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HIV & Breastfeeding
09:29 (GMT+2), Fri, 26 October 2012
According to a recent study published in the online edition of American Journal of Clinical Nutrition, certain bioactive components found in mother’s milk are associated with a reduced risk of HIV transmission from an HIV-infected mother to her breast-fed baby.
The researchers discovered that while breastfeeding exposes the baby to the HIV virus and increase the risk of the baby dying from HIV complications, not breastfeeding increases the risk of a baby dying from other intestinal or respiratory infections.
The study found that the vast majority of breast-fed babies don’t contract HIV, although their mothers are not on antiretroviral drugs, because human milk oligosaccharides (a type of carbohydrate made up of several simple sugars linked together) may protect babies against HIV transmission.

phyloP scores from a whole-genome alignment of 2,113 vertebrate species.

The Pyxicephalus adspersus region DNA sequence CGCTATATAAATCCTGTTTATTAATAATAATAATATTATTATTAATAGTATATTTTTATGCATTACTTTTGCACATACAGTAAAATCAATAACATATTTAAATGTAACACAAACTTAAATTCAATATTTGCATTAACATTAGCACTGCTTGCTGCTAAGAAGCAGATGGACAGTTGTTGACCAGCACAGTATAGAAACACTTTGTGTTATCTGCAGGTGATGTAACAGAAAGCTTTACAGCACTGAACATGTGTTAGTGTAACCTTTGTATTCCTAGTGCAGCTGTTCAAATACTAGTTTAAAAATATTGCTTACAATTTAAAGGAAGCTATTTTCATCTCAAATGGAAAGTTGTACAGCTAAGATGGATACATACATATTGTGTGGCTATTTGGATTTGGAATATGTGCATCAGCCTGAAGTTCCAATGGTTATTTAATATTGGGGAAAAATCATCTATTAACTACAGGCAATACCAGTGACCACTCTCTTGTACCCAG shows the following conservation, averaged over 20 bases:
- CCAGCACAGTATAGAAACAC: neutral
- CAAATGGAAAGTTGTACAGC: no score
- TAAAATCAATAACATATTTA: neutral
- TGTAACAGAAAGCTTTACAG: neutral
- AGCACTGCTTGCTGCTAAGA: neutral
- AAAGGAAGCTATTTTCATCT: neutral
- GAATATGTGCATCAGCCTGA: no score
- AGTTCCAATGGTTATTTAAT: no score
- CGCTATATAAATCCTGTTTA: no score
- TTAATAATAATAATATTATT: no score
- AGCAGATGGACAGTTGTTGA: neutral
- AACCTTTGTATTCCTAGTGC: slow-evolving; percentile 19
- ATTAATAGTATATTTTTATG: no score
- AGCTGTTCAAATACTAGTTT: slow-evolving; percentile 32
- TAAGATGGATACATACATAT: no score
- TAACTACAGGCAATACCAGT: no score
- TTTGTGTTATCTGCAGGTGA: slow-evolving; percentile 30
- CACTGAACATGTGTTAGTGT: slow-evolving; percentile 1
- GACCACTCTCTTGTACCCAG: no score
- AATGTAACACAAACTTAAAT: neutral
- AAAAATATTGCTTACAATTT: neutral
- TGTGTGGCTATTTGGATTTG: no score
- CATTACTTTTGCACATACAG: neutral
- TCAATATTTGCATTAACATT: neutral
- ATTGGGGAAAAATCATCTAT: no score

Sister Lilian shares her advice on breastfeeding when you are HIV positive:
HIV infected moms worry about HIV and other infections being passed to their baby through breast milk. However, the latest protocol advocated by the World Health Organisation and our own National Department of Health is that exclusive breastfeeding while mom and her baby are on ARV treatment or prophylaxis should be strongly encouraged and is the safest option.
While transmission is negligible under these circumstances, giving baby supplementary feeds and other foods while breastfeeding should be avoided and the baby should be weaned off breast milk immediately to prevent HIV transmission. Breastfeeding, HIV, Sister Lilian